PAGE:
Home News & Features Solution to Prevent Human Trafficking Free for 6,500 Washington Association Members

Solution to Prevent Human Trafficking Free for 6,500 Washington Association Members


OLYMPIA, WASH.—A powerful solution to end human trafficking is proving to be effective inside Washington state hotels—when staff members are trained in what to look for.

The Washington Hospitality Association Education Foundation is partnering with the nonprofit Businesses Ending Slavery & Trafficking (BEST) to increase access to human trafficking awareness training for the state’s hotel employees.

Starting this month, which is National Slavery and Human Trafficking Prevention Month, BEST’s training will be offered to the 6,500 Washington Hospitality Association members and their teams free of charge.

Washington is Leader in Trafficking Prevention

Both the association and BEST participate in the Washington State Task Force Against the Trafficking of Persons, and both organizations have been instrumental in positioning Washington state as a national leader in human trafficking prevention.

Human trafficking networks rely on legitimate businesses, like hotels, to sustain their operations and infrastructure. BEST reports employees who have frequent contact with hotel guests are in a unique position to spot the warning signs of human trafficking when they are trained in what to look for.

“We are woven into the fabric of the daily lives of our guests and team members,” said Anthony Anton, President and CEO of the Washington Hospitality Assn. “As a result, hospitality industry leaders are recognizing the important role we play in preventing and ending this crime. Hotels take profound pride and responsibility in serving and protecting all guests.”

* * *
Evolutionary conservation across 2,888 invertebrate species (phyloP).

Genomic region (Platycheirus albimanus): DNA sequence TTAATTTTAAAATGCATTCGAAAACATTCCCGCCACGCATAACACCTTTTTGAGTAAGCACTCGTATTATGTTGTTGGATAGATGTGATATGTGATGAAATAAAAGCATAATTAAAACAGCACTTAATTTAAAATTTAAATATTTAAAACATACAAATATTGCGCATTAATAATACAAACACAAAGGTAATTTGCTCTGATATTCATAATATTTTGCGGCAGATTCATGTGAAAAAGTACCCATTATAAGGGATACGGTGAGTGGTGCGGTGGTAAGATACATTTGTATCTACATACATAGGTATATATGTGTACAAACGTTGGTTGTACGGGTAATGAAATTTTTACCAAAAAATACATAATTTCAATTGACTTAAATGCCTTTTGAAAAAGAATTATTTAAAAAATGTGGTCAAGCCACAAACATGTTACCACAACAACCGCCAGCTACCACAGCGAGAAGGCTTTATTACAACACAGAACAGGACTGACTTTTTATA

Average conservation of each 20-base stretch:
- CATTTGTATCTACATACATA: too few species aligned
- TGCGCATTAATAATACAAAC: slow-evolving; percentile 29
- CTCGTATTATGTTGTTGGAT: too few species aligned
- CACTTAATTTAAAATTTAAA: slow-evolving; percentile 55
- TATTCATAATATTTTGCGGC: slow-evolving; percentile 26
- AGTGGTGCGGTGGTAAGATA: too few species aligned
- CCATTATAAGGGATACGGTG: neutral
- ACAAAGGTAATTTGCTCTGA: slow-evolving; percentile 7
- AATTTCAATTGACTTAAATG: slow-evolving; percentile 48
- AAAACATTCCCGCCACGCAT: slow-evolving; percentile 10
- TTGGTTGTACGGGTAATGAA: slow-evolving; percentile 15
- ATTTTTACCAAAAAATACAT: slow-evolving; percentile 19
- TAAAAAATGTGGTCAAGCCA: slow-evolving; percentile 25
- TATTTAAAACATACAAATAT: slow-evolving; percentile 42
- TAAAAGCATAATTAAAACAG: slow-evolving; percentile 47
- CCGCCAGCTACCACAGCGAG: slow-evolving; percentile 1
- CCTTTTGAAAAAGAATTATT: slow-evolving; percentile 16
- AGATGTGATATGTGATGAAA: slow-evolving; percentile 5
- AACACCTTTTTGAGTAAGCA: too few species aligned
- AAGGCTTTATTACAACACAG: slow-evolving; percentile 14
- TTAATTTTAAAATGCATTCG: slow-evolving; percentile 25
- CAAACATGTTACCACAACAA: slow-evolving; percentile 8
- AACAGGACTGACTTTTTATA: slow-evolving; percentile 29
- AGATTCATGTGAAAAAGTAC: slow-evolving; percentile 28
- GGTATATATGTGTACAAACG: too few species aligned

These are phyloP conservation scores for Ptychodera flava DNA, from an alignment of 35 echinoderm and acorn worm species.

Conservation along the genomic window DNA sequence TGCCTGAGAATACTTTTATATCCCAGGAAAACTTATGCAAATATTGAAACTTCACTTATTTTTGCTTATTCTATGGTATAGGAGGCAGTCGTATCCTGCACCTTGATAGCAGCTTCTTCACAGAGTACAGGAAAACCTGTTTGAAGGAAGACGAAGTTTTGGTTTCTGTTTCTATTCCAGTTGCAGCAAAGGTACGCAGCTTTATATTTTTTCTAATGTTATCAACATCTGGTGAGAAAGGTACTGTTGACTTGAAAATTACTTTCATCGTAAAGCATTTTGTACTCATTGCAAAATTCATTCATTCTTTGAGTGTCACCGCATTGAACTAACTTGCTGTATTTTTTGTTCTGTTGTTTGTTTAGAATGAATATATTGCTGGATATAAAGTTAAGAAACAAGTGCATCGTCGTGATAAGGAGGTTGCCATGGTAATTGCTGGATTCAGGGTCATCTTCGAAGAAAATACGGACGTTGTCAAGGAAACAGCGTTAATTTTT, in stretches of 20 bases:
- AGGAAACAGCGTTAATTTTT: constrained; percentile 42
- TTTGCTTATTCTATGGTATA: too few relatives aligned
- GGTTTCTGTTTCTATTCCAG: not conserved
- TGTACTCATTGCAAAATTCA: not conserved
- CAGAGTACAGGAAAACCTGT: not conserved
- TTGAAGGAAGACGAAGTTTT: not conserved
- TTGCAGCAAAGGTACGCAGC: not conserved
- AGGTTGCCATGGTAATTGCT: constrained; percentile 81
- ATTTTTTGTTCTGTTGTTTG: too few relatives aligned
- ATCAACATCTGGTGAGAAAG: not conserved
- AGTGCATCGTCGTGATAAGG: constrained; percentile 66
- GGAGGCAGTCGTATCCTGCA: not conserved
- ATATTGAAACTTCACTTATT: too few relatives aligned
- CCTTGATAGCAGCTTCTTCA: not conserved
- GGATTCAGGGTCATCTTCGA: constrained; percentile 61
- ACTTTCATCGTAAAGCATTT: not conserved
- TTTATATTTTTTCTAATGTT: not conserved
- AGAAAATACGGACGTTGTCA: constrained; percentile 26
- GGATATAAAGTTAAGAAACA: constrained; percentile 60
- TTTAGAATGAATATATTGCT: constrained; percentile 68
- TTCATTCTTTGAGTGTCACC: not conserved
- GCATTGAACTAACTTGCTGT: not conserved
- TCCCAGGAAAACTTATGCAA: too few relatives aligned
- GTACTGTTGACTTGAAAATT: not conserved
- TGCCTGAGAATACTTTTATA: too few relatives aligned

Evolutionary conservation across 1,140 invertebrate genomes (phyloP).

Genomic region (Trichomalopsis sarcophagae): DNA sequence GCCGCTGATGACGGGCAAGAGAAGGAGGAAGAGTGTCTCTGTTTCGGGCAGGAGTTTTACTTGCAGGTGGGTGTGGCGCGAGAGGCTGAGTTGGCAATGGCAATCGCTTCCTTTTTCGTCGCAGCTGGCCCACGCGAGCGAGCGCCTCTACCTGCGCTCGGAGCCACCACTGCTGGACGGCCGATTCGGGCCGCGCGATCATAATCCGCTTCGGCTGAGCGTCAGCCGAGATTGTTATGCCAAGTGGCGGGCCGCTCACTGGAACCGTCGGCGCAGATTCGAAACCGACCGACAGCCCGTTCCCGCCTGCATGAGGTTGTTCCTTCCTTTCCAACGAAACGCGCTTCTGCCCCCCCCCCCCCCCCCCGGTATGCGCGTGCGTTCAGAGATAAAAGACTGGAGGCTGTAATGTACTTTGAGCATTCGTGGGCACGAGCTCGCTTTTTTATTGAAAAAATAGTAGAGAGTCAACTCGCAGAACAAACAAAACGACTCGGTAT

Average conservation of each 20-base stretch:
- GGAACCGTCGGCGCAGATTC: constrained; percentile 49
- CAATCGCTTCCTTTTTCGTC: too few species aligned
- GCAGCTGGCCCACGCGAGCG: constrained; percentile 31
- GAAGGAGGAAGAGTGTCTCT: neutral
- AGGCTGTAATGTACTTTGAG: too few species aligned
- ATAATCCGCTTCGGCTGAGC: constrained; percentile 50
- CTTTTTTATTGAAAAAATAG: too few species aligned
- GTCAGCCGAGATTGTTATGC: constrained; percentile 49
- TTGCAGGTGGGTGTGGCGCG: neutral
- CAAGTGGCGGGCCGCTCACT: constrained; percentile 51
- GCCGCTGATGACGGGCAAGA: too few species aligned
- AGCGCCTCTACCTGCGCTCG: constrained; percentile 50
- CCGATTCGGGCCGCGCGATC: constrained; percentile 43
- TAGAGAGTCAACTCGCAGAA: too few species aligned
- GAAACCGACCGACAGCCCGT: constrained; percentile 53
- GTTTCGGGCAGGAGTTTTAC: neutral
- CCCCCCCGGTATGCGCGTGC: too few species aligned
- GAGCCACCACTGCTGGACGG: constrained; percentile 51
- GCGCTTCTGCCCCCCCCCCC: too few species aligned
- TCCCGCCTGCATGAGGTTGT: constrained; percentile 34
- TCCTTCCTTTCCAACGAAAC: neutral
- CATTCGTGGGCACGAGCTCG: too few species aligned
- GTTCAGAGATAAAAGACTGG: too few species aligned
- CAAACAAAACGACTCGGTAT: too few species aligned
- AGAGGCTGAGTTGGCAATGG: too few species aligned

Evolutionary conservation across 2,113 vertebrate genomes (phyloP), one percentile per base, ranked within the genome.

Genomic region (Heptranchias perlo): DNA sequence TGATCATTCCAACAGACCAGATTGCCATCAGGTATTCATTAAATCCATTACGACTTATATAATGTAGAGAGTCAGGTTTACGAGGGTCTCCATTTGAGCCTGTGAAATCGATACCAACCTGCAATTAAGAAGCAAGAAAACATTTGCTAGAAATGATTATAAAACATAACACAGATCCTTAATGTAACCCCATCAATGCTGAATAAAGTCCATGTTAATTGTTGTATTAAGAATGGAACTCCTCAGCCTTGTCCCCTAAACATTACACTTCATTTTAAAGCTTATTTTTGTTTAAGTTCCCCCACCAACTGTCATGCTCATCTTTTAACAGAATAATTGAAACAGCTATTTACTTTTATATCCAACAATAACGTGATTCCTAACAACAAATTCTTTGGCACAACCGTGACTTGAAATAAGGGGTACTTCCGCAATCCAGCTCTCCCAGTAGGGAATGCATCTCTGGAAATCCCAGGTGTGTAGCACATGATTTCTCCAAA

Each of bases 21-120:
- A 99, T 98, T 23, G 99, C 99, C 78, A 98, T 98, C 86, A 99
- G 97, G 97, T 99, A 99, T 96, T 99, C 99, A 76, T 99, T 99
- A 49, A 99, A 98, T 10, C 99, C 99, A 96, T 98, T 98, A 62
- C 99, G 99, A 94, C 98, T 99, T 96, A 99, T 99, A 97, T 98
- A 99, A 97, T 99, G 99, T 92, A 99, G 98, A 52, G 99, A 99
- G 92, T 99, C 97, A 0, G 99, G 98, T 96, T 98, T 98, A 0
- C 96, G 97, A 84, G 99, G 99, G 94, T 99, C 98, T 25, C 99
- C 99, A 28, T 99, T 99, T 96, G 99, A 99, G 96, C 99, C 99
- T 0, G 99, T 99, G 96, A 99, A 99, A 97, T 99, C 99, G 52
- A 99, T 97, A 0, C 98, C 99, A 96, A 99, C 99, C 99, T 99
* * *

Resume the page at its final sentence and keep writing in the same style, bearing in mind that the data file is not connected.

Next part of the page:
Start as Young as 13 to 15

American youth are being exploited by human trafficking, said Mar Brettmann, PhD, Executive Director for BEST. The typical age of entry for youth into the sex trade is 13 to 15 years old, and many trafficking victims are runaway teens or survivors of other forms of abuse.

“When hotel employees are trained to recognize and report potential human trafficking situations, it can make all the difference in the life of someone who is being trafficked,” Brettmann said. “For this reason, BEST is thrilled to announce our new partnership with the Washington Hospitality Association. This partnership will allow us to train thousands of hotel employees in Washington, and it will make our region even more proactive in preventing human trafficking.”

BEST’s program is a 30-minute training that can be taken by individual hotel employees or in a larger group setting. The training is available in English or Spanish, and it has been proven to increase hotel employee reporting.

To learn more or participate in training, visit wahospitality.org/best/.